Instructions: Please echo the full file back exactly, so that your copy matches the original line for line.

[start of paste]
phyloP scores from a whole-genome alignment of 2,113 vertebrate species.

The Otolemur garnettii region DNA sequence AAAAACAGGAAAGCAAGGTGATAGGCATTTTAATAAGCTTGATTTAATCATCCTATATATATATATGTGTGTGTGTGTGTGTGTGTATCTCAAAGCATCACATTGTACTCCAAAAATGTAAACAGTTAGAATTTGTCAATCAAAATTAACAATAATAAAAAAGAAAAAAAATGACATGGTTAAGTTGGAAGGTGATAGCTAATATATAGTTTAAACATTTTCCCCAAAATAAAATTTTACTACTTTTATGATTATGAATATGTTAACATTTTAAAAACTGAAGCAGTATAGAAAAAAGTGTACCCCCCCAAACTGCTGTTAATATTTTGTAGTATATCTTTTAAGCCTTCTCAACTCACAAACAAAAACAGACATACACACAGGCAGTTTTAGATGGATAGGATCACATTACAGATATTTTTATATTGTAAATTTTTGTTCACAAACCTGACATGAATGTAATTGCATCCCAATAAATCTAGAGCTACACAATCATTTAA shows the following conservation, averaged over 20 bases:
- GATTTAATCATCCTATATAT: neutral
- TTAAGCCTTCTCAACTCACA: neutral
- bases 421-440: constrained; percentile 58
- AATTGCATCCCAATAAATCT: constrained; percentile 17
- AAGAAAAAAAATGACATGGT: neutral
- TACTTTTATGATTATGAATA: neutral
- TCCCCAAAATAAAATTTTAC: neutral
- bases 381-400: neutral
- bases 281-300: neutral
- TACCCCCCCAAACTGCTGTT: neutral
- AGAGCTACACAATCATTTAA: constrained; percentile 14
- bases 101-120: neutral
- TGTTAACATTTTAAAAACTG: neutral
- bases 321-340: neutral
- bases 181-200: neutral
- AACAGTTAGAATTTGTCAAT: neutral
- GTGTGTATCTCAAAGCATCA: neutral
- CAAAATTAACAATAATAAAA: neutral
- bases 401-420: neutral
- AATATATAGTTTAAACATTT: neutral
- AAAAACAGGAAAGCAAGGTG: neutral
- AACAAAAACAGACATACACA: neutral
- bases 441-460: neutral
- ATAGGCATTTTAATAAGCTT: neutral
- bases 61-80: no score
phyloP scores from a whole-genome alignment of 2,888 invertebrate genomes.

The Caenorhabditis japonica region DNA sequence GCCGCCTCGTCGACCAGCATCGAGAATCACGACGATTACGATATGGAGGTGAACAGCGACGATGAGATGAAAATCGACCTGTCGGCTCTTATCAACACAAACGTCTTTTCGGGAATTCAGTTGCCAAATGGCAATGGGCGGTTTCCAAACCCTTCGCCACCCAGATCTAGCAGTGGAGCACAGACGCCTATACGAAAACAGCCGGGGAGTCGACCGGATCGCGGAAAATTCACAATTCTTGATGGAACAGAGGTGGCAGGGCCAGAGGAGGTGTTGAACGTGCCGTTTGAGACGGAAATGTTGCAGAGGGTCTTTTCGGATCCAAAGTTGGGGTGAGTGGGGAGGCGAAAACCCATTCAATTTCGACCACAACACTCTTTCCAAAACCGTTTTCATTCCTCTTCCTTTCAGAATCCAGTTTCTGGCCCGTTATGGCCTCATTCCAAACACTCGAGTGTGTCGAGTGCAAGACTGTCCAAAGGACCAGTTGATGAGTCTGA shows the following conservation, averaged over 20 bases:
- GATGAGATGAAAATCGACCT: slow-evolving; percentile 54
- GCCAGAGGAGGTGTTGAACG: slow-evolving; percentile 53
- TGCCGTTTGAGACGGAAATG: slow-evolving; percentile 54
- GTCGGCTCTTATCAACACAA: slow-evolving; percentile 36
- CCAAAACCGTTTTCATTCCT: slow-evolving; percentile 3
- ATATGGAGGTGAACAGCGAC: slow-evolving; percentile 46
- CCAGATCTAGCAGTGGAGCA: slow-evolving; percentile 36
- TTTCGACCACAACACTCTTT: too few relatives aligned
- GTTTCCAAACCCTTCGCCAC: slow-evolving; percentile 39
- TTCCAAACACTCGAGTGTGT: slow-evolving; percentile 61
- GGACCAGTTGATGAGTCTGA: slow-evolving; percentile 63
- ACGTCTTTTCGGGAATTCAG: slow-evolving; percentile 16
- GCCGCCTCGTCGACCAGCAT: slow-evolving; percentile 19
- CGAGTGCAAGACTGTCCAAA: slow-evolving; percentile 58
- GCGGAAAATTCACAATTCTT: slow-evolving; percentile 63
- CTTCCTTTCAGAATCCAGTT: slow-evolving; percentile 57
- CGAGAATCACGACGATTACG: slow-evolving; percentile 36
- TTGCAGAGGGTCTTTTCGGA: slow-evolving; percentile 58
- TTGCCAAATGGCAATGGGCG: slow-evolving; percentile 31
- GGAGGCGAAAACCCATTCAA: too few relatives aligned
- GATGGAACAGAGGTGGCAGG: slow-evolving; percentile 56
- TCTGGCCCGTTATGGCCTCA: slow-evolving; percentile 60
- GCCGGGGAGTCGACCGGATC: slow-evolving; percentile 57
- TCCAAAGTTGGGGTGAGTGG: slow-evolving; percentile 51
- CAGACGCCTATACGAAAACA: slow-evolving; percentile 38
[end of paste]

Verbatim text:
phyloP scores from a whole-genome alignment of 2,113 vertebrate species.

The Otolemur garnettii region DNA sequence AAAAACAGGAAAGCAAGGTGATAGGCATTTTAATAAGCTTGATTTAATCATCCTATATATATATATGTGTGTGTGTGTGTGTGTGTATCTCAAAGCATCACATTGTACTCCAAAAATGTAAACAGTTAGAATTTGTCAATCAAAATTAACAATAATAAAAAAGAAAAAAAATGACATGGTTAAGTTGGAAGGTGATAGCTAATATATAGTTTAAACATTTTCCCCAAAATAAAATTTTACTACTTTTATGATTATGAATATGTTAACATTTTAAAAACTGAAGCAGTATAGAAAAAAGTGTACCCCCCCAAACTGCTGTTAATATTTTGTAGTATATCTTTTAAGCCTTCTCAACTCACAAACAAAAACAGACATACACACAGGCAGTTTTAGATGGATAGGATCACATTACAGATATTTTTATATTGTAAATTTTTGTTCACAAACCTGACATGAATGTAATTGCATCCCAATAAATCTAGAGCTACACAATCATTTAA shows the following conservation, averaged over 20 bases:
- GATTTAATCATCCTATATAT: neutral
- TTAAGCCTTCTCAACTCACA: neutral
- bases 421-440: constrained; percentile 58
- AATTGCATCCCAATAAATCT: constrained; percentile 17
- AAGAAAAAAAATGACATGGT: neutral
- TACTTTTATGATTATGAATA: neutral
- TCCCCAAAATAAAATTTTAC: neutral
- bases 381-400: neutral
- bases 281-300: neutral
- TACCCCCCCAAACTGCTGTT: neutral
- AGAGCTACACAATCATTTAA: constrained; percentile 14
- bases 101-120: neutral
- TGTTAACATTTTAAAAACTG: neutral
- bases 321-340: neutral
- bases 181-200: neutral
- AACAGTTAGAATTTGTCAAT: neutral
- GTGTGTATCTCAAAGCATCA: neutral
- CAAAATTAACAATAATAAAA: neutral
- bases 401-420: neutral
- AATATATAGTTTAAACATTT: neutral
- AAAAACAGGAAAGCAAGGTG: neutral
- AACAAAAACAGACATACACA: neutral
- bases 441-460: neutral
- ATAGGCATTTTAATAAGCTT: neutral
- bases 61-80: no score
phyloP scores from a whole-genome alignment of 2,888 invertebrate genomes.

The Caenorhabditis japonica region DNA sequence GCCGCCTCGTCGACCAGCATCGAGAATCACGACGATTACGATATGGAGGTGAACAGCGACGATGAGATGAAAATCGACCTGTCGGCTCTTATCAACACAAACGTCTTTTCGGGAATTCAGTTGCCAAATGGCAATGGGCGGTTTCCAAACCCTTCGCCACCCAGATCTAGCAGTGGAGCACAGACGCCTATACGAAAACAGCCGGGGAGTCGACCGGATCGCGGAAAATTCACAATTCTTGATGGAACAGAGGTGGCAGGGCCAGAGGAGGTGTTGAACGTGCCGTTTGAGACGGAAATGTTGCAGAGGGTCTTTTCGGATCCAAAGTTGGGGTGAGTGGGGAGGCGAAAACCCATTCAATTTCGACCACAACACTCTTTCCAAAACCGTTTTCATTCCTCTTCCTTTCAGAATCCAGTTTCTGGCCCGTTATGGCCTCATTCCAAACACTCGAGTGTGTCGAGTGCAAGACTGTCCAAAGGACCAGTTGATGAGTCTGA shows the following conservation, averaged over 20 bases:
- GATGAGATGAAAATCGACCT: slow-evolving; percentile 54
- GCCAGAGGAGGTGTTGAACG: slow-evolving; percentile 53
- TGCCGTTTGAGACGGAAATG: slow-evolving; percentile 54
- GTCGGCTCTTATCAACACAA: slow-evolving; percentile 36
- CCAAAACCGTTTTCATTCCT: slow-evolving; percentile 3
- ATATGGAGGTGAACAGCGAC: slow-evolving; percentile 46
- CCAGATCTAGCAGTGGAGCA: slow-evolving; percentile 36
- TTTCGACCACAACACTCTTT: too few relatives aligned
- GTTTCCAAACCCTTCGCCAC: slow-evolving; percentile 39
- TTCCAAACACTCGAGTGTGT: slow-evolving; percentile 61
- GGACCAGTTGATGAGTCTGA: slow-evolving; percentile 63
- ACGTCTTTTCGGGAATTCAG: slow-evolving; percentile 16
- GCCGCCTCGTCGACCAGCAT: slow-evolving; percentile 19
- CGAGTGCAAGACTGTCCAAA: slow-evolving; percentile 58
- GCGGAAAATTCACAATTCTT: slow-evolving; percentile 63
- CTTCCTTTCAGAATCCAGTT: slow-evolving; percentile 57
- CGAGAATCACGACGATTACG: slow-evolving; percentile 36
- TTGCAGAGGGTCTTTTCGGA: slow-evolving; percentile 58
- TTGCCAAATGGCAATGGGCG: slow-evolving; percentile 31
- GGAGGCGAAAACCCATTCAA: too few relatives aligned
- GATGGAACAGAGGTGGCAGG: slow-evolving; percentile 56
- TCTGGCCCGTTATGGCCTCA: slow-evolving; percentile 60
- GCCGGGGAGTCGACCGGATC: slow-evolving; percentile 57
- TCCAAAGTTGGGGTGAGTGG: slow-evolving; percentile 51
- CAGACGCCTATACGAAAACA: slow-evolving; percentile 38